Lead the market in bonuses
Palomar Health, based in Escondido, California, recently began offering nurses $100,000 in bounuses if they agree to stay with the system for three years.
Each year, nurses will receive one-third of the $100,000 payout. There are no clawback provisions in the program.
“We have been struggling to fill positions just like everyone else,” said CEO Diane Hansen. “We were definitely not one of the organizations in our region that was paying the highest wages. This program puts us in a position where we're leading the market now.”
Palomar is spending between $40 million and $50 million a year on more than 180 contract nurses in addition to expenses related to overtime and turnover, she said. The system's leaders hope the bonuses will attract new employees and stabilize the nursing workforce while reducing overall costs.
Since announcing the program, the health system has had many of its current permanent and traveler nurses sign up for the three-year commitment, and also seen an influx of new candidates, Hansen said.
Palomar Health is also offering referral bonuses of up to $10,000 and may adjust its wage categories to keep paying current employees competitive rates.
“We know that we can't continue to pay these kinds of bonuses into the long-term future, but we do know that right now, while we're in a nursing shortage, this is probably the best opportunity for us to get out ahead of all of the contract labor costs that we're experiencing,” Hansen said.
Cast a wide recruitment net
For Catholic Health, a system based in Buffalo, New York, one solution to the hiring challenges has been to bring together members from talent acquisition, operations, marketing and finance to create a team focused on recruitment activities.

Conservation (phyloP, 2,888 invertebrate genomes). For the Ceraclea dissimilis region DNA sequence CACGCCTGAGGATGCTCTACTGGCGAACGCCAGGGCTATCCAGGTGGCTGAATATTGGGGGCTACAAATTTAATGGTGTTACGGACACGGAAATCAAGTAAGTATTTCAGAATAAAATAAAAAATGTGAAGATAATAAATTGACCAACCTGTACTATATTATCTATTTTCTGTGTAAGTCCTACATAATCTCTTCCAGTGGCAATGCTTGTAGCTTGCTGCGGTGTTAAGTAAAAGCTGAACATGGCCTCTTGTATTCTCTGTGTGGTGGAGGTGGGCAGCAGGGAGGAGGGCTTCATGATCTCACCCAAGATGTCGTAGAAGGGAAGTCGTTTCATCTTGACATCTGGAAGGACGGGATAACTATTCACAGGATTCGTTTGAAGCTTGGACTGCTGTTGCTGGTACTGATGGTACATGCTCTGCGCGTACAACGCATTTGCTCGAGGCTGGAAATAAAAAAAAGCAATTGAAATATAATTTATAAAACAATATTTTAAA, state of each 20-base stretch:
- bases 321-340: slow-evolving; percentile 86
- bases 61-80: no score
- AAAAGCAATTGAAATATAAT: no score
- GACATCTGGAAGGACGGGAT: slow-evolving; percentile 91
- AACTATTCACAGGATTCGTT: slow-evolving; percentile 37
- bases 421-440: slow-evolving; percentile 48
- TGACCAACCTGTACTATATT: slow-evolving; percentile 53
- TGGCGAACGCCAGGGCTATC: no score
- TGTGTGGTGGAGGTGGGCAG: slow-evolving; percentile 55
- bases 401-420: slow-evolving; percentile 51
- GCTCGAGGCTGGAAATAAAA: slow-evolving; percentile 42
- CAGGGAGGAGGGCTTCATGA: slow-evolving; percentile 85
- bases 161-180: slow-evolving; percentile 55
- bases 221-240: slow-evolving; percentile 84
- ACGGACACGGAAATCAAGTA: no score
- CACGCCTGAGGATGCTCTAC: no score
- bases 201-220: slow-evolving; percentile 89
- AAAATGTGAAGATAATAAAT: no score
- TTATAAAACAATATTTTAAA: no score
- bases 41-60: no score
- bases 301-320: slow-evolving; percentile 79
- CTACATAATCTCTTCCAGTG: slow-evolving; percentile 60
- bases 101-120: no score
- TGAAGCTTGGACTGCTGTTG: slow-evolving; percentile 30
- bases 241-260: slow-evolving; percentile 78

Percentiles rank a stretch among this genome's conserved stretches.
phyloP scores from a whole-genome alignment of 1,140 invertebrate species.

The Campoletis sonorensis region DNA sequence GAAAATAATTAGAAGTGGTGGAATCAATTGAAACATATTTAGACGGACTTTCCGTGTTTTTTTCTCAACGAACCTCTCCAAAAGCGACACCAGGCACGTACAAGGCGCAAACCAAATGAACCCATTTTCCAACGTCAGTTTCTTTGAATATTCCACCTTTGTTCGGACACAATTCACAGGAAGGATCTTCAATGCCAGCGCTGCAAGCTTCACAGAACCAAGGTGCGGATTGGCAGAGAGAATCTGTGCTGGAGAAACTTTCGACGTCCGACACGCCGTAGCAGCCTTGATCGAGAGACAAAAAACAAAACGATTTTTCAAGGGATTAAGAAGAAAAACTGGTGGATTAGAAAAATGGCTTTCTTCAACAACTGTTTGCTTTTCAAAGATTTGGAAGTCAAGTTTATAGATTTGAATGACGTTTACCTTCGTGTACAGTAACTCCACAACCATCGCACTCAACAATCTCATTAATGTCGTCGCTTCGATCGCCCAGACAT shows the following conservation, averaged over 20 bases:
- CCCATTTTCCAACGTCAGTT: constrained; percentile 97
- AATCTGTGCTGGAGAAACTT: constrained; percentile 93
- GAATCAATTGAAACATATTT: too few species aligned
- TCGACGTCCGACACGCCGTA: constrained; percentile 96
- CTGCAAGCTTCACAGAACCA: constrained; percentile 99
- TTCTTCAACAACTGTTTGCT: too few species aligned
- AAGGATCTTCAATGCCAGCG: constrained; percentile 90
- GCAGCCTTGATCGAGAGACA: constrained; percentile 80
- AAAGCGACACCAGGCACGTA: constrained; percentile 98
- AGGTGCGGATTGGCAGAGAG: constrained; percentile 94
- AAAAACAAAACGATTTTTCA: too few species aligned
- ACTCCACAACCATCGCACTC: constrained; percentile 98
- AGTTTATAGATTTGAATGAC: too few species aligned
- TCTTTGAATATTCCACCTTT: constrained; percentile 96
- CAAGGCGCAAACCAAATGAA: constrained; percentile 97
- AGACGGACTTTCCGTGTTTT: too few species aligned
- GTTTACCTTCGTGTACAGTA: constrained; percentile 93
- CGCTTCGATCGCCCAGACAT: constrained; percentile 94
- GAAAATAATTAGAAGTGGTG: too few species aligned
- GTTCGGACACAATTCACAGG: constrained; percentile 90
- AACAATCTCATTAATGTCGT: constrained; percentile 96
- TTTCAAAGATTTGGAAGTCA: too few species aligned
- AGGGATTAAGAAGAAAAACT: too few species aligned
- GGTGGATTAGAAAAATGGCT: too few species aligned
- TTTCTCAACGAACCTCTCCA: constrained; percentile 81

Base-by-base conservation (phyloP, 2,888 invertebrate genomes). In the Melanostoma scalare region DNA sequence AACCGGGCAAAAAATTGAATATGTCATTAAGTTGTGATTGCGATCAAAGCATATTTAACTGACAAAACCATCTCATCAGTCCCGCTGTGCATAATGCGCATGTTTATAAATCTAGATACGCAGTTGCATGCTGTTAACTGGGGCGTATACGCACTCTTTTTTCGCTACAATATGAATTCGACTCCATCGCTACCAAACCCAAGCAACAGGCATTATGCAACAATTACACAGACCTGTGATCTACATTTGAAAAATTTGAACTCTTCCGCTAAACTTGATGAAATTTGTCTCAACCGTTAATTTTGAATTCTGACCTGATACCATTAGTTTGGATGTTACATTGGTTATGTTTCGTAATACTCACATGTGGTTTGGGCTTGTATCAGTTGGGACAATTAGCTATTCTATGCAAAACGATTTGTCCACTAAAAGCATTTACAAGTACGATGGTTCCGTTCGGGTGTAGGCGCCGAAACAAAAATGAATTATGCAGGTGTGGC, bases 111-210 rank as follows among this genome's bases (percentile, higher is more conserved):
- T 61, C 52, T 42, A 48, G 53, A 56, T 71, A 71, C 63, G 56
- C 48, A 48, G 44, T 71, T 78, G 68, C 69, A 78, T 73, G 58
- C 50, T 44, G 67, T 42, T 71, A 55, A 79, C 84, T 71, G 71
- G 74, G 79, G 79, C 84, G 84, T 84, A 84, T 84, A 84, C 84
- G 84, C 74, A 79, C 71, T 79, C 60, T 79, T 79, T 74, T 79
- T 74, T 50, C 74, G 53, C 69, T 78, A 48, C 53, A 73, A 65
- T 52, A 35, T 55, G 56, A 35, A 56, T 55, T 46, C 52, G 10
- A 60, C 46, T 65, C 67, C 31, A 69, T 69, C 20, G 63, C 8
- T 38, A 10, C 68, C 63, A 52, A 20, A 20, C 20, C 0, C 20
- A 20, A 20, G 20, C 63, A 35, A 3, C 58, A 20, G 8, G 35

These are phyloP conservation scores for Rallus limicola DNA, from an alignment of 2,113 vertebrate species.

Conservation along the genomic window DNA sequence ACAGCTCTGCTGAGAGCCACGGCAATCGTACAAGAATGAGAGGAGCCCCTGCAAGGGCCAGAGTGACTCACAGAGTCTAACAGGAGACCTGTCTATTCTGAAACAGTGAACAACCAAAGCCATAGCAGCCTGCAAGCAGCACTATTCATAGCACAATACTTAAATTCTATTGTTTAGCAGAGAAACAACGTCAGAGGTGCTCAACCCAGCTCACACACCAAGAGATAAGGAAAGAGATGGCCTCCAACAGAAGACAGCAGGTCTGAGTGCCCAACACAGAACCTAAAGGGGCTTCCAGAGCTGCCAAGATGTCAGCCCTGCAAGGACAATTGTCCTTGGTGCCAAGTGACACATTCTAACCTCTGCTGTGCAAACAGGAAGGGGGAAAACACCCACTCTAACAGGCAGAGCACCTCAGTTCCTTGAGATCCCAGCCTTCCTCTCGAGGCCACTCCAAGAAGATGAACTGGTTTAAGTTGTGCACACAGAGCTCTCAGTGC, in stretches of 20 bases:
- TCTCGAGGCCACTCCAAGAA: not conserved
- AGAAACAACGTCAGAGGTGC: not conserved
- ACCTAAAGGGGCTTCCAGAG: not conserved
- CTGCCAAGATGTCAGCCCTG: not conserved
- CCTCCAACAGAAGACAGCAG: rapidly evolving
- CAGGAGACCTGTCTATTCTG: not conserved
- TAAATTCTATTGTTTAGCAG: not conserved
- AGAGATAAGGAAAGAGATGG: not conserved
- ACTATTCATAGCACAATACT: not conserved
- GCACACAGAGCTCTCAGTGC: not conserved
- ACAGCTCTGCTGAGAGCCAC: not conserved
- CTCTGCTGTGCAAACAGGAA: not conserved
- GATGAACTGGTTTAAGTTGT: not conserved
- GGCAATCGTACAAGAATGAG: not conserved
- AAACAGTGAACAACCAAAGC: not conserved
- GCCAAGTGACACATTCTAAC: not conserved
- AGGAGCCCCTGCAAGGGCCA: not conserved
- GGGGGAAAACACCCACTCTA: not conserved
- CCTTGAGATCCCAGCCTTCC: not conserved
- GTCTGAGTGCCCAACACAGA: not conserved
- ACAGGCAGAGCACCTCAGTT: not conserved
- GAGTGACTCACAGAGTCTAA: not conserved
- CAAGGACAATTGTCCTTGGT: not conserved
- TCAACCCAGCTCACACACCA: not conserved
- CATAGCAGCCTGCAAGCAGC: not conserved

The team was able to shorten the system’s recruitment process by setting up large employment events and finding creative ways to advertise open positions on social media, television and radio stations in the Buffalo area, said Bill Pryor, chief administrative officer.
The efforts have paid off. Last year Catholic Health hired 2,900 new employees, including 620 registered nurses, Pryor said.
After extending its referral bonus program to offer referral payments to members of the surrounding community, the system went from getting around 60 new hires annually from referrals to nearly 290, he said.
Catholic Health has also offered sign-on bonuses, reevaluated its pay and hiring practices, partnered with local colleges and universities and created its own internal staffing agency to boost its staffing pipeline.
Like other systems, Catholic Health has filled several positions by hiring nurses to become part of its internal agency for a period of 12 to 15 weeks, Pryor said. The nurses are paid less than external travel agency nurses, and more than staff nurses.
Providing new hires with adequate onboarding training and resources, conducting employee engagement surveys and maintaining good relationships with unions for retention advice are all key to figuring out the best ways to retain staff, he said.
“What can we afford, and what is really helping retain our associates,” Pryor said. “We're all monitoring what is working, what is not working and what should we continue to do?”